By Amélie Bamford / Lancaster University; edited by Drewery DykeDownload / Read
The causes of the 2009 death in custody of Russian tax expert, Sergei Magnitsky formed the inspiration of an accountability campaign lead by financier Bill Browder. The United States’ (US) 2012 Magnitsky Act accorded to the executive the authority to restrict entry into the US, and access to services provided by US-registered entities to government-designated people or entities, on the basis of proven conduct which violated human rights norms.
The scope of application and the number of states – those of the EU, UK and Canada enacting Magnitsky-rooted legislation continues to grow as it appears to embody standards of governance commensurate with international human rights standards. Yet it remains a political tool rather than one operated by an independent body, able to weigh up all factors in the imposition of such targeted sanctions. And it does not provide justice or redress in the place where the alleged act took place. Such flaws notwithstanding, it has become a powerful and symbolic tool.
In light of the human rights crisis in Bahrain in 2011, and the promises made by the state-sanctioned commission formed to address the crisis; as well as events since then, are Magnitsky sanctions relevant to the Bahrain situation? Are there officials in the kingdom whose conduct, either in 2011 or since then, would meet the criteria for the imposition of such targeted sanctions? Would it make sense for such sanctions to be imposed?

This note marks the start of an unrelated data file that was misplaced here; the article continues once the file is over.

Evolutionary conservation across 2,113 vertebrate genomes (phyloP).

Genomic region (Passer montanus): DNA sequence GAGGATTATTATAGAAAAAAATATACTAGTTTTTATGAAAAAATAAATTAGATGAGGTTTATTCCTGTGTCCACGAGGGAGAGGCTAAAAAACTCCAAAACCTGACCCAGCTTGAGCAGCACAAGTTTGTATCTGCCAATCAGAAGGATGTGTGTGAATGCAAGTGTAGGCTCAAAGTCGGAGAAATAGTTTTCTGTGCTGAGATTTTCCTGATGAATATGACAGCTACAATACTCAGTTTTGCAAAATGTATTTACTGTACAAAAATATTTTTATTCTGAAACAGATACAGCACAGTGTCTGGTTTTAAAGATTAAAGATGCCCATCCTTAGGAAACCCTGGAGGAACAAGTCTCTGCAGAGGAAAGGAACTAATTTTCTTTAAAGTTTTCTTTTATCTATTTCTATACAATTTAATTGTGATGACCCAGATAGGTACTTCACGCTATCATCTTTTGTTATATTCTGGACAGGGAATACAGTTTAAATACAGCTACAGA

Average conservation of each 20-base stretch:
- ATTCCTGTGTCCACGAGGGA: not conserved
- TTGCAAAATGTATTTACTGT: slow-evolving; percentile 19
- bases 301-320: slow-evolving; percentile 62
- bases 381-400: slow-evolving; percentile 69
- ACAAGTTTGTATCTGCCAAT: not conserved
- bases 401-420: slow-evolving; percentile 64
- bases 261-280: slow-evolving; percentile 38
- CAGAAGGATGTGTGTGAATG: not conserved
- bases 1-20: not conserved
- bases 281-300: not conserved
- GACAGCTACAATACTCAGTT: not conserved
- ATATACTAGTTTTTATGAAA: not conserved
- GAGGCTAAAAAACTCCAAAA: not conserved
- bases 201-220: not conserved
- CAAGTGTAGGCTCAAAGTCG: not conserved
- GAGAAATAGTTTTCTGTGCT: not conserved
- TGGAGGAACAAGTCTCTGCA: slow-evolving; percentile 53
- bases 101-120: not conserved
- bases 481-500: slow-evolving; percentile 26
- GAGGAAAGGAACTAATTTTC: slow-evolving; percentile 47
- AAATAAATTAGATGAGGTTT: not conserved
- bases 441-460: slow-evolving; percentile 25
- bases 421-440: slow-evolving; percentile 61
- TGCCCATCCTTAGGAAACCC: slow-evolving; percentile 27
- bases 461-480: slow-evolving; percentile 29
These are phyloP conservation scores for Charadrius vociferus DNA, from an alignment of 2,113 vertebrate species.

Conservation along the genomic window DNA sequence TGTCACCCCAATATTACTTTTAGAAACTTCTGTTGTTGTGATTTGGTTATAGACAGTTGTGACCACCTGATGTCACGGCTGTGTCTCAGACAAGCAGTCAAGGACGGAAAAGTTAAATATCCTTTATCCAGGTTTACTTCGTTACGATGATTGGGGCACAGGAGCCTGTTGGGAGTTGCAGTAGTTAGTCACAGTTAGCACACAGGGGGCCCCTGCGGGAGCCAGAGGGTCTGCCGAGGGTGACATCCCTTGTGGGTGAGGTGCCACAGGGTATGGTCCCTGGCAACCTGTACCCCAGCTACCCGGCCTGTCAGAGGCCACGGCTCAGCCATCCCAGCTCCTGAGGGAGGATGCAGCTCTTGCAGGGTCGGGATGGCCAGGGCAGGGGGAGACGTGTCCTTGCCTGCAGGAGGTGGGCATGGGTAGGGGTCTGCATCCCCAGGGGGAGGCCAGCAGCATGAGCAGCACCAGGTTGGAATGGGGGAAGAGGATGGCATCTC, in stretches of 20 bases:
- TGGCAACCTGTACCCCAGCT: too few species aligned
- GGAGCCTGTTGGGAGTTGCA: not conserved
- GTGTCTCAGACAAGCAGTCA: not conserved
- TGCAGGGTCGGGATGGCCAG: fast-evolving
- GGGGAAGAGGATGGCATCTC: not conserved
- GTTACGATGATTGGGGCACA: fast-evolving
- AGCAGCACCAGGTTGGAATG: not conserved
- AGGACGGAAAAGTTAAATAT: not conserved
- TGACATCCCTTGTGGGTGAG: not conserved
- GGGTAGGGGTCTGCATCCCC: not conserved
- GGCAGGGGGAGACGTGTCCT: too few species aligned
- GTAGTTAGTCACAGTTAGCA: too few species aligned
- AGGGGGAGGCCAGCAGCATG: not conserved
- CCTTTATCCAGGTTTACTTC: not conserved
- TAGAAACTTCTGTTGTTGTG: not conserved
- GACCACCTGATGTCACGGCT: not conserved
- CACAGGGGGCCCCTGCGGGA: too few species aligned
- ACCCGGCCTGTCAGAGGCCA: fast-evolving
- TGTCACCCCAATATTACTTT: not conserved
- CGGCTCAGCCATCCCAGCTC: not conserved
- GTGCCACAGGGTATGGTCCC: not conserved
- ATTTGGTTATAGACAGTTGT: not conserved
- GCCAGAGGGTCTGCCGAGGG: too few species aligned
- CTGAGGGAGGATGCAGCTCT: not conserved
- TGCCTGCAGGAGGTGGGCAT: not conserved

Amélie Bamford’s paper, the result of an internship that the author carried out with Salam DHR, but which represents her work, examined alternatives and concluded that there is a case for Magnitsky sanctions to be imposed on Bahraini officials, in the absence of domestic action.
Amélie Bamford, undertaking at the time of the event, postgraduate work in European Studies at Kings College, London set out her paper. Carla Ferstman, Professor in the School of Law at the UK’s Essex University, responded by pointing out that Magnitsky sanctions are part of a wider toolbox, one of a number of mechanisms designed to “obtain a measure of justice.” Speaking next, former Bahrain MP representing the largest constituency, the Northern Governorate – and 2011 detainee, Matar Ebrahim Ali Matar, now a political analyst and commentator who has worked with the US-based the Project on Middle East Democracy (POMED) acknowledged pre-2011 complaints were unsuccessful and suggested that failure to address these caused, in part the human rights crisis of 2011. But he said that the BICI was a partial success, highlighting that the (then) controversial sacking of medical professionals had been reversed. More than Magnitsky, Matar addressed the challenges facing the pro-democracy movement, notably by way of state structure: “the King is everything” he observed. French journalist Marc Pellas suggested that the key question was that of legitimacy. Pellas, who has worked at the intersection of mathematics and economics, has contributed to Le Monde Diplomatique investigative pieces on the Arabian Peninsula and Gulf geopolitics since 1973. Participants, including Tara O’Grady, discussed aiming for what could be done, calling for ongoing engagement. Matar suggested that a possible ‘win’ could be work on statelessness; Ferstman urged participants and the 500+ viewers that the UN human rights bodies remain a possible and workable avenue to seek redress and to change state conduct; all seemed to agree that progress pivots on political will.
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